How did you learn about money? Did you learn in college when a credit card company sold you on all the benefits, and then you maxed it out not really knowing the repercussions? Did your parents teach you? Did you learn in school?
We can only truly take ownership of our money when it truly belongs to us. I remember when I was nine years old I had a paper route. I would usually keep some of my earnings and would give some to my parents to put into my savings account. My tips usually were my “candy fund” where I would ride my bike on a path that had been worn by the neighborhood kids to the Village Pantry. There I would select something or many things depending on how much money was in my pocket. There was rarely candy in our house, and occasionally we had some at my grandma’s house. So for me, candy was a treat. It was something special.
I truly believed the money I made on my paper route was my money. I worked hard for it. It was my choice to buy the candy. It was not my choice to never receive my money that I was told was put into savings. I have no idea now how much money I never saw. I trusted my parents to put it in my account, never knowing that was not happening. Which is why I loved reading the book: “The First National Bank of Dad: The Best Way to Teach Kids About Money” by David Owen. He talks about how he teaches his children about money. He sets up his own bank and a version of the stock market from his house. One idea he shared was about how kids have to know that the money belongs to them. If they know that, they will make different choices about money.
“My children’s accounts belonged to them alone. When they saved, they reaped the benefit; when they wanted to spend, they didn’t need permission. If my son decided to withdraw twenty dollars, I didn’t ask him why he needed the money—just as my bank doesn’t ask me. What he did with the cash was his business, as long as his balance was sufficient to cover his withdrawal. Why do kids need to control money of their own? Because if the money they spend money of their own? Because if the money they spend isn’t truly theirs, they have no compelling reason to pay attention to how they spend it.” Page 41
An interesting idea. I do remember having a savings account ledger and looking at it from time to time. I was more of a saver. I liked watching it grow and knowing I was working hard as the money accumulated. With the exception of my Village Pantry runs, I really did not spend that much of my money. Although I will never know how much never made it to The First National Bank of Tami. Alas. Live and learn. I will be teaching my kid(s) to take ownership of their money, and to know how to track what they take out and what they are earning. And, no, I will not steal a penny from them. If you have kids, I definitely recommend reading Owen’s book.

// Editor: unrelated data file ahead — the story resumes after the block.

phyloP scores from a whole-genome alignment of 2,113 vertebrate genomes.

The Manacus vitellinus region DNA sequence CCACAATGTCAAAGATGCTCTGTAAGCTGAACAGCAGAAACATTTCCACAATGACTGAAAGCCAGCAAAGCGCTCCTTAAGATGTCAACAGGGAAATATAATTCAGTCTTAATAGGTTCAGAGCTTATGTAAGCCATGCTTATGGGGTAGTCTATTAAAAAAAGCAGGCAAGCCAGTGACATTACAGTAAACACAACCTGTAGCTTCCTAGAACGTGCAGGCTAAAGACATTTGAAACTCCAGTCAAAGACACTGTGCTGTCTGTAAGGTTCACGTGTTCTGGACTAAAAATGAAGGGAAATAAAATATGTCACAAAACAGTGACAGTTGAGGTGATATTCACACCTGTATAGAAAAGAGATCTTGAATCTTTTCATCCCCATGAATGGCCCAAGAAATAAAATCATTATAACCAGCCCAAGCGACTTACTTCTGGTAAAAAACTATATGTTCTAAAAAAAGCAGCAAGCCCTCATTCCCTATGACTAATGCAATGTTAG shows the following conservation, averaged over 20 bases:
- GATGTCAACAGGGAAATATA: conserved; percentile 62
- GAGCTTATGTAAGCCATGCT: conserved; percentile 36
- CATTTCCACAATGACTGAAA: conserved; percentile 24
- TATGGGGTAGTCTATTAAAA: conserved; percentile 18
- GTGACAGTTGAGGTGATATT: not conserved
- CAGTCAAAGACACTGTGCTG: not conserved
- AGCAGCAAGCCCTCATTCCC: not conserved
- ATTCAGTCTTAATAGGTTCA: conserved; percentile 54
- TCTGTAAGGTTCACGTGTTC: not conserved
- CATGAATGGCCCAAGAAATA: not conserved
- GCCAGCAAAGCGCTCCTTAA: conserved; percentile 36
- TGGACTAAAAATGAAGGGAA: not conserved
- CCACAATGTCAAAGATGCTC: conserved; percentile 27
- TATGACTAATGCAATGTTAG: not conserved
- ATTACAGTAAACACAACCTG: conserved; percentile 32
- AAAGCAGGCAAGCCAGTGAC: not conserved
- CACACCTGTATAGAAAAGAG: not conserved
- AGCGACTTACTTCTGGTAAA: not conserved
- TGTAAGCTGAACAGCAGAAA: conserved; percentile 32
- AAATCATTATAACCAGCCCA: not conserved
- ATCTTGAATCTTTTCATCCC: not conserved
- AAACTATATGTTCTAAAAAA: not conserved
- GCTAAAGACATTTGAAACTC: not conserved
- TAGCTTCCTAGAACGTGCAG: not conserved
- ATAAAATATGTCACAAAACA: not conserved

As more and more people around me have babies it makes me think about kids more and more. There are so many things to think about: car seats, cribs, bassinets, strollers, names, kinds of diapers, bottles, the list goes on. As they get a bit older the list shifts a bit to other very important ideals that a couple should, for the most part, agree upon in how they want to raise their kids.
When I recently came across this article on how to teach your kids about money it made me think, wow everyone should be starting very early in how they want to approach money with their kids. I was talking to a colleague just the other day. Yes, I can tell you this now, and it is possible that I have no idea what I am talking about! We were discussing how expensive it is to raise a kid these days, let alone thinking about paying for them to go to college. I paid my own way through college. I was in a work/study program, and I worked outside of that too. My parents could not afford to pay for college for any of their three kids. While it would have definitely been nice to have it paid for, it taught me a lot about money, about growing up, and about taking responsibility for my decisions. I probably would not have worked as hard to learn if I was not paying for it.
Now that does not mean that I will not help my future kid(s) out with college, but I want to do it in a way that helps them grow, learn, and understand what their decisions mean financially. Too often, I think parents write a check and walk away, and that does not help their kids learn about life. The above article starts with ages 2-5 on how you can use play money and play “store” together. Oh how I remember the plastic cash register I had when I was little. I loved watching the coins come down the side like it used to at the grocery store. Toy cash registers today I believe have scanners and credit card swipers. Oh well. Parents could still teach the value of money, and include a bit about how someone has to pay for what is put on that credit card.
Start young. Whenever we begin having kids I know I will start young too. I think conversations about wants, needs, and money help kids know and appreciate all that they have in the world. It does not have to be in a way of shame, but from a place of abundance and gratitude.